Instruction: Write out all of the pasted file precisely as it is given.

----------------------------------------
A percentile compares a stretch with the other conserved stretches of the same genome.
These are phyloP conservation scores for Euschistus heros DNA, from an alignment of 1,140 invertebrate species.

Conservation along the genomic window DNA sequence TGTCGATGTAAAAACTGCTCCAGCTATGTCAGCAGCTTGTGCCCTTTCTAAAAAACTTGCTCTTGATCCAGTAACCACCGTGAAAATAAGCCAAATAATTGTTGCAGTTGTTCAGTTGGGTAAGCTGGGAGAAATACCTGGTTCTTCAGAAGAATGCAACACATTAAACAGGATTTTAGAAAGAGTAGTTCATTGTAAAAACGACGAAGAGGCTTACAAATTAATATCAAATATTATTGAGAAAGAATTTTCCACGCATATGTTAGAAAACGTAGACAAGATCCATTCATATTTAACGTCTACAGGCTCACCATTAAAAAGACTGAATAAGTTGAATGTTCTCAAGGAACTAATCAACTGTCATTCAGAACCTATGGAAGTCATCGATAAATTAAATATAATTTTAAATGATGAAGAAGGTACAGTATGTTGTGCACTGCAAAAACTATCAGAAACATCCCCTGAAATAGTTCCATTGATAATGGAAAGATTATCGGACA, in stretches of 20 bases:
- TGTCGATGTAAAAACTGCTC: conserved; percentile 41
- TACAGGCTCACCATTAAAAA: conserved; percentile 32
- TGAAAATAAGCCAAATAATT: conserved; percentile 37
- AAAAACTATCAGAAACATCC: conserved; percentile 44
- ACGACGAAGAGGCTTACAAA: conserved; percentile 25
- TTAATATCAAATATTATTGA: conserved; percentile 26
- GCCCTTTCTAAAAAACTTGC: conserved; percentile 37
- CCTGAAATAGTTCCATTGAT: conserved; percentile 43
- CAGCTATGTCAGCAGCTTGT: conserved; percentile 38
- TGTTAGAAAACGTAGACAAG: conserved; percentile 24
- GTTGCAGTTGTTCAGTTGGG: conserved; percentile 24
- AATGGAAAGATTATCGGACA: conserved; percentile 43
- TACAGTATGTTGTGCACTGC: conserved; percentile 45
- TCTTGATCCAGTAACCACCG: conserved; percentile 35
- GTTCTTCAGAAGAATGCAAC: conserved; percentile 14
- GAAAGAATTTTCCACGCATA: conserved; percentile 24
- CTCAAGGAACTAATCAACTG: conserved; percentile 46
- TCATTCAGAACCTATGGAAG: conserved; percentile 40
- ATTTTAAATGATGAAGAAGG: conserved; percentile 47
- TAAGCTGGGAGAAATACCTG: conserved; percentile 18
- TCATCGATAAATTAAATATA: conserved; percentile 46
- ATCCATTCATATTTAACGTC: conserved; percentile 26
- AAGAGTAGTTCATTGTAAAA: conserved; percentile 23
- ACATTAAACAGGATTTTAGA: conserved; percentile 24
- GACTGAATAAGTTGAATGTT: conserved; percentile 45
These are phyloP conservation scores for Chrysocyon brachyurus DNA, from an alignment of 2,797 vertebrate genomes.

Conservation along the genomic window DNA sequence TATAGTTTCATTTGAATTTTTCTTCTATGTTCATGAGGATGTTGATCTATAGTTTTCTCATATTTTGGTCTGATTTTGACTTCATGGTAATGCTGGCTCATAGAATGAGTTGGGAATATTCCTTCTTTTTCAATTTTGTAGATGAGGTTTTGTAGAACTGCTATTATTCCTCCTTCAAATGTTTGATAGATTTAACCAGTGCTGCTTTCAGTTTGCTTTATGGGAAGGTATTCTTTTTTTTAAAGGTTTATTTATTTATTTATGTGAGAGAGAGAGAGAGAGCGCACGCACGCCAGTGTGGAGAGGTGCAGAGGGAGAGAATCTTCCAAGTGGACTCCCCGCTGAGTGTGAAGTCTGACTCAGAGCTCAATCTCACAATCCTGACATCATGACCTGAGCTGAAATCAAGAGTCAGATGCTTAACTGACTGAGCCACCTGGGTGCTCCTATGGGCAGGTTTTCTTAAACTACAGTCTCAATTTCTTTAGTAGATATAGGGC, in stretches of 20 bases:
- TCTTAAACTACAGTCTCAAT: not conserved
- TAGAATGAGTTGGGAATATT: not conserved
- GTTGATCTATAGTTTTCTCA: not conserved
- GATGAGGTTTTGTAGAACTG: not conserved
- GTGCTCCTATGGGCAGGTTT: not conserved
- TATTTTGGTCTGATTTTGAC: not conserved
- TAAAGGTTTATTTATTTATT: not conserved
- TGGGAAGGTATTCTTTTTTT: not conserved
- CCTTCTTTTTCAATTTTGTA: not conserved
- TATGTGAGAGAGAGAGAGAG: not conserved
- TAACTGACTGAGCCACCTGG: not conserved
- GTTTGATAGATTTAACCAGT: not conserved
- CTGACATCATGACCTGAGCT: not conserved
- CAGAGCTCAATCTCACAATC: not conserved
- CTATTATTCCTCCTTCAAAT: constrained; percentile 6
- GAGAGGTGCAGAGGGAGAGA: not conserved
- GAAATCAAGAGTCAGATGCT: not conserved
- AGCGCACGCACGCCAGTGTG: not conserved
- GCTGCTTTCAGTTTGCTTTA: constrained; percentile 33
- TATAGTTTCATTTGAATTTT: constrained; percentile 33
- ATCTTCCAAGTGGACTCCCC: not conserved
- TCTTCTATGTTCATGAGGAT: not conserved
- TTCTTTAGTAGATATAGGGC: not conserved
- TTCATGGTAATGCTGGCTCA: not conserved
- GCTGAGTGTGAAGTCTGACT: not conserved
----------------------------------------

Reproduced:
A percentile compares a stretch with the other conserved stretches of the same genome.
These are phyloP conservation scores for Euschistus heros DNA, from an alignment of 1,140 invertebrate species.

Conservation along the genomic window DNA sequence TGTCGATGTAAAAACTGCTCCAGCTATGTCAGCAGCTTGTGCCCTTTCTAAAAAACTTGCTCTTGATCCAGTAACCACCGTGAAAATAAGCCAAATAATTGTTGCAGTTGTTCAGTTGGGTAAGCTGGGAGAAATACCTGGTTCTTCAGAAGAATGCAACACATTAAACAGGATTTTAGAAAGAGTAGTTCATTGTAAAAACGACGAAGAGGCTTACAAATTAATATCAAATATTATTGAGAAAGAATTTTCCACGCATATGTTAGAAAACGTAGACAAGATCCATTCATATTTAACGTCTACAGGCTCACCATTAAAAAGACTGAATAAGTTGAATGTTCTCAAGGAACTAATCAACTGTCATTCAGAACCTATGGAAGTCATCGATAAATTAAATATAATTTTAAATGATGAAGAAGGTACAGTATGTTGTGCACTGCAAAAACTATCAGAAACATCCCCTGAAATAGTTCCATTGATAATGGAAAGATTATCGGACA, in stretches of 20 bases:
- TGTCGATGTAAAAACTGCTC: conserved; percentile 41
- TACAGGCTCACCATTAAAAA: conserved; percentile 32
- TGAAAATAAGCCAAATAATT: conserved; percentile 37
- AAAAACTATCAGAAACATCC: conserved; percentile 44
- ACGACGAAGAGGCTTACAAA: conserved; percentile 25
- TTAATATCAAATATTATTGA: conserved; percentile 26
- GCCCTTTCTAAAAAACTTGC: conserved; percentile 37
- CCTGAAATAGTTCCATTGAT: conserved; percentile 43
- CAGCTATGTCAGCAGCTTGT: conserved; percentile 38
- TGTTAGAAAACGTAGACAAG: conserved; percentile 24
- GTTGCAGTTGTTCAGTTGGG: conserved; percentile 24
- AATGGAAAGATTATCGGACA: conserved; percentile 43
- TACAGTATGTTGTGCACTGC: conserved; percentile 45
- TCTTGATCCAGTAACCACCG: conserved; percentile 35
- GTTCTTCAGAAGAATGCAAC: conserved; percentile 14
- GAAAGAATTTTCCACGCATA: conserved; percentile 24
- CTCAAGGAACTAATCAACTG: conserved; percentile 46
- TCATTCAGAACCTATGGAAG: conserved; percentile 40
- ATTTTAAATGATGAAGAAGG: conserved; percentile 47
- TAAGCTGGGAGAAATACCTG: conserved; percentile 18
- TCATCGATAAATTAAATATA: conserved; percentile 46
- ATCCATTCATATTTAACGTC: conserved; percentile 26
- AAGAGTAGTTCATTGTAAAA: conserved; percentile 23
- ACATTAAACAGGATTTTAGA: conserved; percentile 24
- GACTGAATAAGTTGAATGTT: conserved; percentile 45
These are phyloP conservation scores for Chrysocyon brachyurus DNA, from an alignment of 2,797 vertebrate genomes.

Conservation along the genomic window DNA sequence TATAGTTTCATTTGAATTTTTCTTCTATGTTCATGAGGATGTTGATCTATAGTTTTCTCATATTTTGGTCTGATTTTGACTTCATGGTAATGCTGGCTCATAGAATGAGTTGGGAATATTCCTTCTTTTTCAATTTTGTAGATGAGGTTTTGTAGAACTGCTATTATTCCTCCTTCAAATGTTTGATAGATTTAACCAGTGCTGCTTTCAGTTTGCTTTATGGGAAGGTATTCTTTTTTTTAAAGGTTTATTTATTTATTTATGTGAGAGAGAGAGAGAGAGCGCACGCACGCCAGTGTGGAGAGGTGCAGAGGGAGAGAATCTTCCAAGTGGACTCCCCGCTGAGTGTGAAGTCTGACTCAGAGCTCAATCTCACAATCCTGACATCATGACCTGAGCTGAAATCAAGAGTCAGATGCTTAACTGACTGAGCCACCTGGGTGCTCCTATGGGCAGGTTTTCTTAAACTACAGTCTCAATTTCTTTAGTAGATATAGGGC, in stretches of 20 bases:
- TCTTAAACTACAGTCTCAAT: not conserved
- TAGAATGAGTTGGGAATATT: not conserved
- GTTGATCTATAGTTTTCTCA: not conserved
- GATGAGGTTTTGTAGAACTG: not conserved
- GTGCTCCTATGGGCAGGTTT: not conserved
- TATTTTGGTCTGATTTTGAC: not conserved
- TAAAGGTTTATTTATTTATT: not conserved
- TGGGAAGGTATTCTTTTTTT: not conserved
- CCTTCTTTTTCAATTTTGTA: not conserved
- TATGTGAGAGAGAGAGAGAG: not conserved
- TAACTGACTGAGCCACCTGG: not conserved
- GTTTGATAGATTTAACCAGT: not conserved
- CTGACATCATGACCTGAGCT: not conserved
- CAGAGCTCAATCTCACAATC: not conserved
- CTATTATTCCTCCTTCAAAT: constrained; percentile 6
- GAGAGGTGCAGAGGGAGAGA: not conserved
- GAAATCAAGAGTCAGATGCT: not conserved
- AGCGCACGCACGCCAGTGTG: not conserved
- GCTGCTTTCAGTTTGCTTTA: constrained; percentile 33
- TATAGTTTCATTTGAATTTT: constrained; percentile 33
- ATCTTCCAAGTGGACTCCCC: not conserved
- TCTTCTATGTTCATGAGGAT: not conserved
- TTCTTTAGTAGATATAGGGC: not conserved
- TTCATGGTAATGCTGGCTCA: not conserved
- GCTGAGTGTGAAGTCTGACT: not conserved